How to Do Research on Families
As stressed above, studying the specifics of family relationships, the way in which they are built, how they can be shaped and improved, etc., is an important step to creating stronger ties between family members and helping people be happier in their family life. Therefore, studies have to be done to explore the issue and find new ways of opposing the emergent problems (Strong 55).
Naturally, to carry out research on family issues, one should consider the theoretical perspective from which the phenomenon in question will be considered. Thus, the scope of the study will be determined. To be more specific, the family will be considered as either an independently functioning entity or an element of the global society (Cowan et al. 153).
Furthermore, The issue of ethics will have to be addressed accordingly. Any research involving the recruitment of participants must be based on a set of rigid ethical principles; however, in the case in point, the ethical standards will have to be even more profound and suggesting that tighter control should be executed. The reason for the identified measures to be taken is that, when studying a family, one may jeopardize the well-being of not one, but several people, and trigger significant problems in the relationships between them. Therefore, caution must be taken when designing the ethical platform for the study.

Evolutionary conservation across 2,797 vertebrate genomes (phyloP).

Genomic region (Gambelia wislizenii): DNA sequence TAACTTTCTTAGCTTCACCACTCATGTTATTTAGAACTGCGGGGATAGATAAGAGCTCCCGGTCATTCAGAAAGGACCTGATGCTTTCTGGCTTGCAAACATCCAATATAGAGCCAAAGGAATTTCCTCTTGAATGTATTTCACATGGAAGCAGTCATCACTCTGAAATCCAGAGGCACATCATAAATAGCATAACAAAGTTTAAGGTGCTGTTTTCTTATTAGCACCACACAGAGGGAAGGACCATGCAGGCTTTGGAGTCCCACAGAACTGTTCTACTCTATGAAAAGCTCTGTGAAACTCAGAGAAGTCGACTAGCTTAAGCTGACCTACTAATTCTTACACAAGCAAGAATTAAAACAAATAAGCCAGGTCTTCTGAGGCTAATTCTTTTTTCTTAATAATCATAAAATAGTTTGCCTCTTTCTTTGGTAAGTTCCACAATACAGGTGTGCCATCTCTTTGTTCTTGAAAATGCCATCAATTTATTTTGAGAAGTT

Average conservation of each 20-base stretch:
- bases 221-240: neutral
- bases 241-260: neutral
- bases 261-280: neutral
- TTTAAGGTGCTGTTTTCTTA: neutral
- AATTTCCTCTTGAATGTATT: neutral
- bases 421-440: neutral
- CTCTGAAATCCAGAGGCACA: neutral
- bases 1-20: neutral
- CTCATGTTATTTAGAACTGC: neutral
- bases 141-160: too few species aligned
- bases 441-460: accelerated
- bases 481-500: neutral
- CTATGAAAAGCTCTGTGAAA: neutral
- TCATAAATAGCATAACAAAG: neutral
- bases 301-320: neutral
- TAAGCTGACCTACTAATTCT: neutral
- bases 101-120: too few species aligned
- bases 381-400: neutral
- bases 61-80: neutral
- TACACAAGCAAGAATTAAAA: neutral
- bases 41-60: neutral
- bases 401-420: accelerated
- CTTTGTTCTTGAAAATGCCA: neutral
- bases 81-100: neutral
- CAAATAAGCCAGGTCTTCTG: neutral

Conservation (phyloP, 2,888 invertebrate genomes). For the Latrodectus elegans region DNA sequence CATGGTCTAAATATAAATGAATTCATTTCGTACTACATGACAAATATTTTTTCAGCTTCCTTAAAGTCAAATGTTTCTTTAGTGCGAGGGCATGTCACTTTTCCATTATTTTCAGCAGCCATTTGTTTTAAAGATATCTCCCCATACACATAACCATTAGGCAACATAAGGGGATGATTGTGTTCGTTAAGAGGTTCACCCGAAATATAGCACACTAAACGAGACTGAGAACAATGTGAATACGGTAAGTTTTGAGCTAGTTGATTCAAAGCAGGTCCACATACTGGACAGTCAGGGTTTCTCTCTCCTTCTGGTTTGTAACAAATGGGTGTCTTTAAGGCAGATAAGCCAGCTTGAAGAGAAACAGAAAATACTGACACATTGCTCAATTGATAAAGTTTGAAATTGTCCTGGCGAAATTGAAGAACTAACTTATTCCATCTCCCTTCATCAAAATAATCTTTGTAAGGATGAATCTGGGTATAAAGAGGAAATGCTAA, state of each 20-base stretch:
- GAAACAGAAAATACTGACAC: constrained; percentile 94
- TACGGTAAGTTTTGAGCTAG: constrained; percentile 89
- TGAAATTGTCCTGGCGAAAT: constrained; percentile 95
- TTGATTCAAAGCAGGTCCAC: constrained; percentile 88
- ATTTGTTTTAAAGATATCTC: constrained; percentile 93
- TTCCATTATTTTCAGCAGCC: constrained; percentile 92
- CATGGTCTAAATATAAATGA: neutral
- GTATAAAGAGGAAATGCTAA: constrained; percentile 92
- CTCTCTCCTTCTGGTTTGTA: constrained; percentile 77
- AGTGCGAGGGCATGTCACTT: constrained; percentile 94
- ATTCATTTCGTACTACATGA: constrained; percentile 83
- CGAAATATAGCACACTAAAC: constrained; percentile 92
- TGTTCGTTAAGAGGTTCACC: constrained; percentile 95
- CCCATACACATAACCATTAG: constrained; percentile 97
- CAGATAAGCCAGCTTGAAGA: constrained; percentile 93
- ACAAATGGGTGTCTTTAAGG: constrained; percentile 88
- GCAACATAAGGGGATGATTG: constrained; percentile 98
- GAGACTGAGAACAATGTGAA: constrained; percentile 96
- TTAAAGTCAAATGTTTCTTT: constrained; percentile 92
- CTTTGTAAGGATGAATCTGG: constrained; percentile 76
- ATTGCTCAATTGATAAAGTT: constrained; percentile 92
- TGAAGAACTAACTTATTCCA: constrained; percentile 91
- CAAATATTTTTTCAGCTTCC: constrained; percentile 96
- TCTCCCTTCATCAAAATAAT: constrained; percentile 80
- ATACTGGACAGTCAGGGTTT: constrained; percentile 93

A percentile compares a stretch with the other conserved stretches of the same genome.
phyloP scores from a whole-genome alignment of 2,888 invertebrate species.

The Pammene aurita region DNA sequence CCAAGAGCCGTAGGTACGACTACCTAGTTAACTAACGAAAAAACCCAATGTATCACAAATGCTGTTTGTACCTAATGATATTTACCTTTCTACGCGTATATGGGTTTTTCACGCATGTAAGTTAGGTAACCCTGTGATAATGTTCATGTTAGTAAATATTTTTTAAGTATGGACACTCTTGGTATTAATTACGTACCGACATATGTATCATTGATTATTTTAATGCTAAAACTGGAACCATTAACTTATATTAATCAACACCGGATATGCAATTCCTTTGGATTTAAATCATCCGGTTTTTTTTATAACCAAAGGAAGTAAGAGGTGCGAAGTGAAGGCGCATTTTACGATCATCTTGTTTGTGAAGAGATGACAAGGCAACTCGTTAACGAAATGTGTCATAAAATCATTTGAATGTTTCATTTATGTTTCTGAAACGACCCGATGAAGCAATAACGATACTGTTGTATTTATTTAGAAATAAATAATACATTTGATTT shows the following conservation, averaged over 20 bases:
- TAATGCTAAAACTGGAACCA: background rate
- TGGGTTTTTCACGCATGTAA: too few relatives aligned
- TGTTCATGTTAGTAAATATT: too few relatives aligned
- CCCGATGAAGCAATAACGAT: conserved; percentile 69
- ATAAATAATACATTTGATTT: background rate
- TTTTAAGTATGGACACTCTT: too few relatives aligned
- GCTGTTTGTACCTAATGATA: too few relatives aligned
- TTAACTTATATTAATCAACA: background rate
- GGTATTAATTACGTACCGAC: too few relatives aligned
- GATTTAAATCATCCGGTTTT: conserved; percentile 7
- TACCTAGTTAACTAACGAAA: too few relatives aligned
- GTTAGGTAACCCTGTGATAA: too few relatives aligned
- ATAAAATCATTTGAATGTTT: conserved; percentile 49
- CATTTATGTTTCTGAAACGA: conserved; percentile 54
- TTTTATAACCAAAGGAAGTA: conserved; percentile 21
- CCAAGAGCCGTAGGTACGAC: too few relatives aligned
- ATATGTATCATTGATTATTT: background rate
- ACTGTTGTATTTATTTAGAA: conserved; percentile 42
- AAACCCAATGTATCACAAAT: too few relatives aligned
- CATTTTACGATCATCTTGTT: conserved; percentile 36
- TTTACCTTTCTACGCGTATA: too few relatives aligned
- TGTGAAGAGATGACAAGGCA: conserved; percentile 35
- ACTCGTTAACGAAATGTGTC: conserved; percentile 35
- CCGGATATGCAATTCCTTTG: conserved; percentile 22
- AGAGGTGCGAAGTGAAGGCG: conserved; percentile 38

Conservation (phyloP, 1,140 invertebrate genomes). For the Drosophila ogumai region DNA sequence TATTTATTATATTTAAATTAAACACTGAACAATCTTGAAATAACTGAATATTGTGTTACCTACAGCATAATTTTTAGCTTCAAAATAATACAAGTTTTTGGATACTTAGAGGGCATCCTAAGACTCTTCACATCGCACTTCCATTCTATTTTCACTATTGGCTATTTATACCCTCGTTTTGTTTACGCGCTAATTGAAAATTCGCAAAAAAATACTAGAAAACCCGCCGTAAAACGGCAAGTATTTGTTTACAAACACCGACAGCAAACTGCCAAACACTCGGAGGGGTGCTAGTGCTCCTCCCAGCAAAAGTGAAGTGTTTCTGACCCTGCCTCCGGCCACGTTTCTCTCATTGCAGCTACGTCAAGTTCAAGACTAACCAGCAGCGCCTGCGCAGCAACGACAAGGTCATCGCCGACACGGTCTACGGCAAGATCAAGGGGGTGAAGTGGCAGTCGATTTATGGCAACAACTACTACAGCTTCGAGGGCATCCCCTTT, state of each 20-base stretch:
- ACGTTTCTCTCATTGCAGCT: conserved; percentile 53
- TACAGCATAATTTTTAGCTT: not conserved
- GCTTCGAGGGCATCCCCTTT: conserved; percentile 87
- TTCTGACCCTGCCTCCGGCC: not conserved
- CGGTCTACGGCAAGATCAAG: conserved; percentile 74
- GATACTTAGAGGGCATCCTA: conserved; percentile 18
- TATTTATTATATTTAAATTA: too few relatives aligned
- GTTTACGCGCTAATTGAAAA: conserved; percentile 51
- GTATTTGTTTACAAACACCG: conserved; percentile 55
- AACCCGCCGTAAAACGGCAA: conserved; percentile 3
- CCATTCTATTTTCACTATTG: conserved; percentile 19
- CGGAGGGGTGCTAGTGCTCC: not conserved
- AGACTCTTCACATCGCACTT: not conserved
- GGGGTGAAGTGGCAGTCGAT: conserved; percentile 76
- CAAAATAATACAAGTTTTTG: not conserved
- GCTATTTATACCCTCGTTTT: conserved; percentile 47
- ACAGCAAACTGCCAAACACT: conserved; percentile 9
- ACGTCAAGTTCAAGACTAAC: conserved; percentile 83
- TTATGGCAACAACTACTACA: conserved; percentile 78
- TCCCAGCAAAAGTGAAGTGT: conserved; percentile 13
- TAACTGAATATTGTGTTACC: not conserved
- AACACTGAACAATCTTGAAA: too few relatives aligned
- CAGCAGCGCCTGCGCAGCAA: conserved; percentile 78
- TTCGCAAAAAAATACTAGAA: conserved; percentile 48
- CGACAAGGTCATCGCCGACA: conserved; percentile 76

As far as the tools for obtaining the required information are concerned, surveys and interviews are typically used. One may conduct a clinical, observational, or experimental study to answer the research question. In each case, a detailed analysis of the interactions between the family members is required. As soon as the necessary data is retrieved, one may start the analysis and draw conclusions that can cause a positive change in the relationships between family members (Strong 54-55).
Balraj, Belinda Marie, and Kupusami Gopal. “The Construction of Family in Selected Disney Animated Films.” International Journal of Humanities and Social Science, vol. 3. no. 11, 2013, pp. 119-121.
Cowan, Philip, et al. Family, Self, and Society: Toward A New Agenda for Family Research. Routledge, 2014.
Strong, Bryan. The Marriage and Family Experience. Wadsworth Publishing, 2013.
White, James M., et al. Family Theories: An Introduction. SAGE Publications, 2014.